[Warning: General spoilers ahead.]
A long time ago, in a land not far away (hee), Syfy (then Sci-Fi) was well-known for its December event programming. The gold standard for me on that will always be 2002’s 20-hourÂ mini-series Taken. For a lot of people, it was the Battlestar Galactica reboot miniseries that preceded the relaunch of a traditional series. Last year. Syfy dipped a toe in with Ascension (which had a mega unresolved cliffhanger). This year, they’re throwing down a gauntlet with two events–The Expanse, which is ten hours overÂ nine weeks, and Childhood’s End, which is six hours over three nights. They both kick off Monday night. First up, let’s introduce you to The Expanse. We’ll cover the second series separately.
Here’s what you need to know: The Expanse is set two hundred years in the future, after mankind has colonized the solar system. A hardened detective (Thomas Jane) and a rogue shipâ€™s captain played by Magic City‘s Steven Strait come together for what starts as the case of a missing young woman and evolves into a race across the solar system that will expose the greatest conspiracy in human history. Shohreh Aghdashloo (House of Sand and Fog) portrays Chrisjen Avasarala, a powerful member of a political family dynasty.
Also look forÂ Dominique Tipper (Vampire Academy), Cas Anvar (Olympus), Wes Chatham (The Hunger Games: Mockingjay), Â Florence Faivre (The Following), Being Human‘s Kristen Hager, Bitten‘s Greg Bryk, Orphan Black‘s Kevin Hanchard, Covert Affairs‘ Rossif Sutherland and Shawn Doyle (maybe–heÂ mentioned the show in our interviewÂ last year but isn’t in the credit list anymore…),Â Paulo Costanzo (Royal Pains), Jane Moffatt (Alphas), and Jay Hernandez (Suicide Squad) to recur throughout the season.
TV Goodness had the chance to chat with Anvar, who plays Alex Kamal, at the Television Critics Association event last summer. Here’s what he had to say about the role, and the series.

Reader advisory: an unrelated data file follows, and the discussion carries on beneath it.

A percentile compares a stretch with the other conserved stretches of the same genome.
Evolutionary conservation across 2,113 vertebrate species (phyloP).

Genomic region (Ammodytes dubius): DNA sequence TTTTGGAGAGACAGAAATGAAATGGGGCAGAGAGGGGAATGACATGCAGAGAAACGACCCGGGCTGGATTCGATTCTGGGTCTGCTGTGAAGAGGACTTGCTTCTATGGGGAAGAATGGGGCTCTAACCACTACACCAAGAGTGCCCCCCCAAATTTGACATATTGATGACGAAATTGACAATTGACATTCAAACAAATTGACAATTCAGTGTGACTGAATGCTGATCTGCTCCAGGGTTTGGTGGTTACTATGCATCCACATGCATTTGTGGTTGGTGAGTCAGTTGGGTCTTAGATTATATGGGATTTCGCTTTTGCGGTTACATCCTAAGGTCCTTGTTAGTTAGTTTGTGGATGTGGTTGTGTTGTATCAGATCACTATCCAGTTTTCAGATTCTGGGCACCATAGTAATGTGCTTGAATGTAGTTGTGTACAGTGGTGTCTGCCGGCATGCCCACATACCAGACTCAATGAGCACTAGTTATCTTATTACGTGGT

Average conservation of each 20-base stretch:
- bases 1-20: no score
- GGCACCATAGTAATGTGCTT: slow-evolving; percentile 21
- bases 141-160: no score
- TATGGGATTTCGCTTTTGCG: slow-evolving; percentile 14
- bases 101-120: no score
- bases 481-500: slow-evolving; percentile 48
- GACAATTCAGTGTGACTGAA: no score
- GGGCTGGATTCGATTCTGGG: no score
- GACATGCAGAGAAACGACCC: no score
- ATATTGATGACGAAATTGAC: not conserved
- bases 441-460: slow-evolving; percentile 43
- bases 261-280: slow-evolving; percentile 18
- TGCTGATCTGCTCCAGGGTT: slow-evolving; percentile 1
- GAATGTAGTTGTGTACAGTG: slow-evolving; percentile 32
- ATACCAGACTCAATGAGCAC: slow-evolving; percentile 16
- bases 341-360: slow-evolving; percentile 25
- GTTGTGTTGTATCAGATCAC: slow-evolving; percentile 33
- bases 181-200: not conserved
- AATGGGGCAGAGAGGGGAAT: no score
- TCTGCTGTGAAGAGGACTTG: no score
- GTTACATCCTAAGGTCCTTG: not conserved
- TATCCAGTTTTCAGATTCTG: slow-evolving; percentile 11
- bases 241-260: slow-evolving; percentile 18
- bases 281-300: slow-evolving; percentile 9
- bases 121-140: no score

[When] we start the series, Earth and Mars and the Belters, those are the colonies in the Asteroid Belt, are starting to grumble. Thereâ€™s a lot of tension in there. The Belters [who] live in the Asteroid Belt [are] the most discontented group because they [are] the working class of the solar system. They are the blue collar. They are the people who are out there mining. They donâ€™t have a planet. They donâ€™t ever have gravity. They donâ€™t get atmosphere. They donâ€™t get sunlight. They are lucky if they ever get out of their spacesuits.
They spend their entire life in low-gravity or zero gravity so their bones and their bodies donâ€™t even grow properly. Theyâ€™re long and skinny, and their muscles canâ€™t even survive on Earth. Theyâ€™re too weak, their bones is too brittle because gravity is a major part of forming a strong, healthy body. So…theyâ€™re disenfranchised.
[Mars] has become this powerful force. Their technology has gone very high. They become an incredible military presence because…their mission was to populate Mars, terraform it, turn it into another habitable planet with an atmosphere and with water. [They] had to focus all of their minds onto one objective, and they all became this unified mindset force so they were [a] very disciplined, organized, selfless kind of population that have become incredibly powerful, and [my character] Alex is a Martian so he comes from that background.